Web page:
The location of a new train station in Turlock as part of the expansion of the Altamont Corridor Express was a topic of contention at Tuesday’s City Council meeting, with the issue ultimately being continued to allow for ACE train representatives to be part of the public discussion.
The southward extension of the ACE train was decided after the passage of Measure L, the half-cent sales tax approved by Stanislaus County voters in 2016, and the state’s passage of SB 1 in 2017. Then-state Senator Anthony Cannella’s vote was key in passing the $52 billion transportation plan, and he managed to wrestle a pledge of $400 million to fund the ACE extension to Merced.
Turlock’s station alone is expected to cost $26,023,143, with the cost of the expansion project totaling nearly $481.5 million depending on coordination with the host railroad, Union Pacific Railroad. The Turlock station included in the final Environmental Impact Report, which was approved in December 2021, includes a new parking lot constructed at the Roger K. Fall Transit Center on the corner of North Golden State Boulevard and West Hawkeye Avenue.
A pedestrian footbridge would stretch across North Golden State Boulevard, providing access to more parking along North Front Street and leading to the new station platform along the tracks adjacent to The Grand Oak event center. While the ACE route will utilize current UPRR tracks, double tracks will be added at the Turlock station to minimize interference with freight trains.
On Tuesday, Vice Mayor Pam Franco requested that the Council consider asking the San Joaquin Joint Powers Authority to change the location to downtown Turlock near Marshall Street, South Golden State Boulevard and 1st Street.
“Moving the ACE train is going to revitalize the downtown area; it’s going to assist with that. You’re going to have better street ingress and egress,” said Franco. “I stood at the (Turlock Transit Center) for about 25 minutes during a very busy time of the day and you’ve got seven lanes of traffic on Golden State Boulevard and you’ve got seven lanes of traffic on Fulkerth. You’ve also got the fairgrounds and the railroad crossing arms that come down…Now, you’re going to have more traffic tie-ups. You’ve also got seven lanes of traffic each way in a very difficult intersection where people have already gotten killed; that’s a consideration.”
Mayor Amy Bublak also spoke in support of the train’s move to the downtown area.
Council members Andrew Nosrati and Nicole Larson were hesitant to vote on the issue without assurances from the rail authority on if there would be additional costs for the City in moving the location. Another point of contention in the new location brought up by Nosrati and Larson was acquiring the land for the station in the downtown area. The original location and proposed parking areas would be built on publicly-owned land, while the proposed downtown location would involve acquiring land that is owned by a private individual.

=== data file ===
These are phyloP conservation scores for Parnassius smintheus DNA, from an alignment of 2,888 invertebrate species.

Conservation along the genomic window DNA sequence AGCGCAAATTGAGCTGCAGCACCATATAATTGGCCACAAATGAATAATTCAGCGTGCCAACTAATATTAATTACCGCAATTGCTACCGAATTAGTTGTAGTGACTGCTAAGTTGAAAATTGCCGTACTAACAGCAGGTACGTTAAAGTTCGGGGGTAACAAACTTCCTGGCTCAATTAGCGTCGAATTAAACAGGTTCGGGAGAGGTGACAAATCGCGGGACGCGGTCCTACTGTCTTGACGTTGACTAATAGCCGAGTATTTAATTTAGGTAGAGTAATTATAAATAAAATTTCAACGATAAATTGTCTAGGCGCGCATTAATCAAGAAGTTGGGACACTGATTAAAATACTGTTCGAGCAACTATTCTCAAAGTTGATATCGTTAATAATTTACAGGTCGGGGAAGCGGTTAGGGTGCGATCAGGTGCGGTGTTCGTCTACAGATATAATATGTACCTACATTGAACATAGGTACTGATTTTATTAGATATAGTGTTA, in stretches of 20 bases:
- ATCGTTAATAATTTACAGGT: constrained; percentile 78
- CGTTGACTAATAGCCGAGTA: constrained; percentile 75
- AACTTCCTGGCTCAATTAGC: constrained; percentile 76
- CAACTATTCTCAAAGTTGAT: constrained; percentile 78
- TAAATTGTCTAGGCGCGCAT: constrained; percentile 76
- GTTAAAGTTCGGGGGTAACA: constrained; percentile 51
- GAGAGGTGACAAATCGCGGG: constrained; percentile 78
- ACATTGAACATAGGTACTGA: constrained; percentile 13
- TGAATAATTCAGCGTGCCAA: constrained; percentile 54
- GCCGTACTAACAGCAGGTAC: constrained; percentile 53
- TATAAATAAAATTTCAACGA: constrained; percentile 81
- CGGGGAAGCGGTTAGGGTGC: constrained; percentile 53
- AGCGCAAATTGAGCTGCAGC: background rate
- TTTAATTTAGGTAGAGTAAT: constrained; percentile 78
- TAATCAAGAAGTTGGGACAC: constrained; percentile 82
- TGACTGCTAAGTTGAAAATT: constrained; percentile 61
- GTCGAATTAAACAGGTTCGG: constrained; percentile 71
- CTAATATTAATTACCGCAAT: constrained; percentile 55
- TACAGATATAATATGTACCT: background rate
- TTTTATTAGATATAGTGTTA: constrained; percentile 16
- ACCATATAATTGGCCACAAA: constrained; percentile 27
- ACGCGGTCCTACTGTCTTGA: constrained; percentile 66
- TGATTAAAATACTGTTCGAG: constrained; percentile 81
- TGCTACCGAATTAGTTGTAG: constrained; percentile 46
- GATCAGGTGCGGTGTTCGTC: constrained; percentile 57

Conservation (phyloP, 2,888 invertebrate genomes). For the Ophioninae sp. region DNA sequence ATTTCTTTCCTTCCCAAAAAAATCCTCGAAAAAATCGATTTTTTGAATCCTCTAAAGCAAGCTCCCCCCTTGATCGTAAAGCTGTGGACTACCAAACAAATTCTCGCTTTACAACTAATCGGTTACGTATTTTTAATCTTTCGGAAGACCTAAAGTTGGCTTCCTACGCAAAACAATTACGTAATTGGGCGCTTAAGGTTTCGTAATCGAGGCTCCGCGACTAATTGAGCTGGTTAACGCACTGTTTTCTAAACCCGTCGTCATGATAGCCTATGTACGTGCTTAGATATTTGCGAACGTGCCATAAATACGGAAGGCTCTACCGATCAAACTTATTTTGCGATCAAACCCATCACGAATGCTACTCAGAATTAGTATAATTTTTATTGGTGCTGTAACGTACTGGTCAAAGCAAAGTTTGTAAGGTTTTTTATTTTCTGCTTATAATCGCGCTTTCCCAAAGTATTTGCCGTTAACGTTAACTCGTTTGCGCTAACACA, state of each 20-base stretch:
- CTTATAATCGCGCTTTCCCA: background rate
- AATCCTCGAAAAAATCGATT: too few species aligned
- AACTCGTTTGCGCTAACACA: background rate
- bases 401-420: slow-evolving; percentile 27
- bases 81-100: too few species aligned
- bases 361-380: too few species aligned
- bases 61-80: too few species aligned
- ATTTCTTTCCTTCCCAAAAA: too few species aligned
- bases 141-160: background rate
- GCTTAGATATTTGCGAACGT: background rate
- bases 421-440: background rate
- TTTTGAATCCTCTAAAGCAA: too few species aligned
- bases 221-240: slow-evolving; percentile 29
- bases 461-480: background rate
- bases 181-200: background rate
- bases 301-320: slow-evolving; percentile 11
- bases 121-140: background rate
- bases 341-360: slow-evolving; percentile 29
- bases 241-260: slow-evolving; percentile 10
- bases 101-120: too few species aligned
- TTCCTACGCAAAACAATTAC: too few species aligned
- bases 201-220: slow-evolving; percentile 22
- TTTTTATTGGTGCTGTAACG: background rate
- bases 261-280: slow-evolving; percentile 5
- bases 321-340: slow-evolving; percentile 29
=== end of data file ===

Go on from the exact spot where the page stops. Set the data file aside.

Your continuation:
Nosrati also said he supports the Fulkerth Road/N. Golden State Boulevard location as it is more centrally located in Turlock, which could benefit a greater number of commuters.
Franco said that the ACE train authority assured her that the Environmental Impact Report that was already approved for the Fulkerth/ Golden State Boulevard location would work for the south location also and there would be no need for another report to be done. Franco also said that it would be safer to have all the parking on the same side of the street of the station, as it would be in the south location, than to have riders taking the overhead walkway from the station to their cars at night.
Stanislaus County Supervisor Vito Chiesa talked at the meeting about the overall Valley Rail Plan, which tries to coordinate both ACE train and Amtrak trains and their interconnectivity for passengers. He said in the beginning, the ACE trains would only running on “commuter” hours, which wouldn’t help much with economic development in the downtown area.
Former Council member Gil Esquer, who was part of the planning process for the proposed station on Fulkerth Road/N. Golden State Boulevard, advocated for keeping the original location.
“These people who are going to be using this are commuters. They’re going to be leaving Turlock between 5 and 7 a.m. What businesses are going to be (downtown) that they can utilize? They’ll be returning home between 7 and 9 p.m.…. When they’re coming home, they don’t want to go to the store. They don’t want to go downtown; they want to go home. They’re tired; they’ve been on the road for several hours; they’ve been at work all day. I don’t see it. I think we need to consider the cost you’re going to incur. We leave it where it is, there’s no cost to Turlock and we’re getting several pluses. You try moving it south, you’re going to see Turlock money being spent and we were always against that,” said Esquer.
Turlock resident and professed ‘ACE rider’ Milt Treiweiler said that the trains are full of commuters whose only concern is getting to and from work, not shopping and supported keeping the original location. He also had concerns with where the large number potential Turlock train riders would park their cars.
“You would have downtown Turlock jammed up; the businesses would be (complaining) because of all the cars that are taking up their parking,” said Treiweiler.
The City Council is expected to continue public discussion of the Turlock ACE train station location at an upcoming Council meeting.